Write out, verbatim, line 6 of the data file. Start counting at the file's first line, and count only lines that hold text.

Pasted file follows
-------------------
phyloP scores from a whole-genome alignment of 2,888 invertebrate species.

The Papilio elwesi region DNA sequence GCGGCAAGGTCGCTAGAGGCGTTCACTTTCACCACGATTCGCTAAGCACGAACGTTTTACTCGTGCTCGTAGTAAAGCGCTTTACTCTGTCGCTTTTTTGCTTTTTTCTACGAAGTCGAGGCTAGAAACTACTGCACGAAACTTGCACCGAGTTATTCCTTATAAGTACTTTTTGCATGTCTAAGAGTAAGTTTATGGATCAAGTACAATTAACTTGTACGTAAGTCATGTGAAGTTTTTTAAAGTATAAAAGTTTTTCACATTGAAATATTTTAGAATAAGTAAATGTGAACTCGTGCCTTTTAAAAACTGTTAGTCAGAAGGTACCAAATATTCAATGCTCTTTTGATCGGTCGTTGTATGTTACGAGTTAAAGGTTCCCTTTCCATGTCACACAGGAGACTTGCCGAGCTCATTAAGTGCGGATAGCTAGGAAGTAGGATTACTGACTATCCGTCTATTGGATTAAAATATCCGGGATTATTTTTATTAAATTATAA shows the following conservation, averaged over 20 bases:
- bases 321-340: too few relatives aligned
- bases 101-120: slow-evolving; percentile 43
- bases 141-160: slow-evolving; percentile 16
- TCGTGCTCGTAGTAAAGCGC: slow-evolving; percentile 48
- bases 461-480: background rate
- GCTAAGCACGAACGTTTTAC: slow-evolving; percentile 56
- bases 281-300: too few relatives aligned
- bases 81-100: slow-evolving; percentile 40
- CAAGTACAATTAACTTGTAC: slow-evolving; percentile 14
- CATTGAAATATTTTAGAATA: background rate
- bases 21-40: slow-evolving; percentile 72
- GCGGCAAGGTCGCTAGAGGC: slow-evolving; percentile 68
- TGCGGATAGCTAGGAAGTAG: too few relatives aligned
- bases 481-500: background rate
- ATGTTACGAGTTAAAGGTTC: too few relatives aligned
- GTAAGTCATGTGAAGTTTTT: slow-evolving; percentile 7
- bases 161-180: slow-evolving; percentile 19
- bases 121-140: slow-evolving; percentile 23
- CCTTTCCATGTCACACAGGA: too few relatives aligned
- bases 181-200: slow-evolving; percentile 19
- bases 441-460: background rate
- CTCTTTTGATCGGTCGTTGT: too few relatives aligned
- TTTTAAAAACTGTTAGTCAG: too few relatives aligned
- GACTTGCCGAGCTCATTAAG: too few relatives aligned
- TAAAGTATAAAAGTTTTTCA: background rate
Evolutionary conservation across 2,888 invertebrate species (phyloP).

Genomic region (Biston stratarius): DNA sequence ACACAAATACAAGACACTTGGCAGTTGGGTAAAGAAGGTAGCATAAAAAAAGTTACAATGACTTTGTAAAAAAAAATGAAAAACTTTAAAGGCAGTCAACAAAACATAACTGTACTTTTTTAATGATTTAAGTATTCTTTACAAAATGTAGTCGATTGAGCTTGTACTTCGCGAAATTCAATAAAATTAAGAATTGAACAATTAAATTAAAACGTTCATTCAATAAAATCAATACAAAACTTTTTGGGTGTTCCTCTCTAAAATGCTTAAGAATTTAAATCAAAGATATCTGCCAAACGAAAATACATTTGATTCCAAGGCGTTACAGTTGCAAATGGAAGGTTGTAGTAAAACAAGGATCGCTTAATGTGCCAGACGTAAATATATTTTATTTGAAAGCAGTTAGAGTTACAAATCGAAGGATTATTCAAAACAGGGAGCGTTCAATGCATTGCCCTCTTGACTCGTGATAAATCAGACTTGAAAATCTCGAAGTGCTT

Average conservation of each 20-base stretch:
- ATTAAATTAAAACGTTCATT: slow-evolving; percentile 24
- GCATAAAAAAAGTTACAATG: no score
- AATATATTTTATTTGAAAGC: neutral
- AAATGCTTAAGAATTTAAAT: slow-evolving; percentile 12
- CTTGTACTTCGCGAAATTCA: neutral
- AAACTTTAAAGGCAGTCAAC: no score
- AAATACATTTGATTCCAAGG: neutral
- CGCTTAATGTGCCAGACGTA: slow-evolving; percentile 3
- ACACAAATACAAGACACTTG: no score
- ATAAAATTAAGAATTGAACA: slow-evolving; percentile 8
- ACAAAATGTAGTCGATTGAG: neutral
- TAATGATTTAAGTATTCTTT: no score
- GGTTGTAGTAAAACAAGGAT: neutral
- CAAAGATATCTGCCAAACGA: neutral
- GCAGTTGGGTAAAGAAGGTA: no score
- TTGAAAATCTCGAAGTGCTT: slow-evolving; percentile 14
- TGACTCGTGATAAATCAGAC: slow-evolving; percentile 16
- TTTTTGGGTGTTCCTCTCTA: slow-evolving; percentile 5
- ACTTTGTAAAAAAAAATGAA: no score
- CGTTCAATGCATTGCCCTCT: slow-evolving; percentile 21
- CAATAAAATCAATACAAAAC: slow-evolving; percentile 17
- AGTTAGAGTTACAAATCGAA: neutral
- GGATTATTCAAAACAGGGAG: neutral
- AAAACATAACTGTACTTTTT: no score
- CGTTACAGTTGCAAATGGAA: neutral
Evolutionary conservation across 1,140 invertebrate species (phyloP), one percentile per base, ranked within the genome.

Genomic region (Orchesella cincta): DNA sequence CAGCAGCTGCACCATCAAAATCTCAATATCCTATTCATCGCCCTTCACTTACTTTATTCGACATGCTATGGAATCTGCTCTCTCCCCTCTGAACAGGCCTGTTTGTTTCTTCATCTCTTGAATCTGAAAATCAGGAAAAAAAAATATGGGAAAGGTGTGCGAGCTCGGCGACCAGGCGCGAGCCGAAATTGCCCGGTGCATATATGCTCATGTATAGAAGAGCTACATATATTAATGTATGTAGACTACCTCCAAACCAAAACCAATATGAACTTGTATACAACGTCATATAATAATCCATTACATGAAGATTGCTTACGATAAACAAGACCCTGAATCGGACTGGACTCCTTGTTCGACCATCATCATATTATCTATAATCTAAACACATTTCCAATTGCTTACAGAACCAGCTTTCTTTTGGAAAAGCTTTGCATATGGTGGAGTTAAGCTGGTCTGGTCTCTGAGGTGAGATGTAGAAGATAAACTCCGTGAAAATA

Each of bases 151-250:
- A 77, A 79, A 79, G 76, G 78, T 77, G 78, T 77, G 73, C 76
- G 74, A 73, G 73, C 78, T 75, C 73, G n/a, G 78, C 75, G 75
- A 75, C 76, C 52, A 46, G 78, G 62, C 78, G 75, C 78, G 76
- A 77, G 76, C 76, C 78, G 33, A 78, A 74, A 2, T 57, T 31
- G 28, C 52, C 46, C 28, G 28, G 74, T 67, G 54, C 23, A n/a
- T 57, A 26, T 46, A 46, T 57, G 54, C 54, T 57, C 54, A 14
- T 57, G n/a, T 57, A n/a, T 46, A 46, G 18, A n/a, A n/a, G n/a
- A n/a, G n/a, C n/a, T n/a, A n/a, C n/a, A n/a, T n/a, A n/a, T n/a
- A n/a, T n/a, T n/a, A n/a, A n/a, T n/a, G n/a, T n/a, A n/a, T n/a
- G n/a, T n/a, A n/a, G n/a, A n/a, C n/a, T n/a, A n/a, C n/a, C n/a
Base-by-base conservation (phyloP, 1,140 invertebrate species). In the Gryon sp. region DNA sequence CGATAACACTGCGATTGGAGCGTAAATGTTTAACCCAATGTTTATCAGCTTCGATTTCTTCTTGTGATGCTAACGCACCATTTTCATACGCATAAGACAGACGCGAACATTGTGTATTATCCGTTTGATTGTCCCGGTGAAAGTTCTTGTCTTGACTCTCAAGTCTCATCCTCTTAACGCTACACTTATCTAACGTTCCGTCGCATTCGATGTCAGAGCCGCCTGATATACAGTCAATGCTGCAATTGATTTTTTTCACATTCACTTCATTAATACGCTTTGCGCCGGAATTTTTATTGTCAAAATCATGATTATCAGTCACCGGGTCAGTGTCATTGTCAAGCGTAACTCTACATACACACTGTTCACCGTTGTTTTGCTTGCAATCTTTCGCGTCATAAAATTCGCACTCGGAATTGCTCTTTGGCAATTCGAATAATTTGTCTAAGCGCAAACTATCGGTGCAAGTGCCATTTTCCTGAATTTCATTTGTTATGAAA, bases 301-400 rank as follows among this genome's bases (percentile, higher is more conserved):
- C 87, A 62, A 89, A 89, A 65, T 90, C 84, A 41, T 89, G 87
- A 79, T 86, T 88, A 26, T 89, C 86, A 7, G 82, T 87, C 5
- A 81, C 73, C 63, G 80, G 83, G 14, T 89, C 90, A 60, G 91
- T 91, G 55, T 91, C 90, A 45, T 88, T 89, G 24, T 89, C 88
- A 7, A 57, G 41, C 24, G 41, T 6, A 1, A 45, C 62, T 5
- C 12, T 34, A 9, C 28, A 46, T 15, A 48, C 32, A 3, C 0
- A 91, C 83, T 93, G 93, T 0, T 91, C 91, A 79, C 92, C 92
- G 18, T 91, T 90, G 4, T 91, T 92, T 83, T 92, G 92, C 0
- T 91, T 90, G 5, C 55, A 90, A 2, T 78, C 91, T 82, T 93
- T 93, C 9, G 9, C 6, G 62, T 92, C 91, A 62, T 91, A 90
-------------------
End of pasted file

- TCGTGCTCGTAGTAAAGCGC: slow-evolving; percentile 48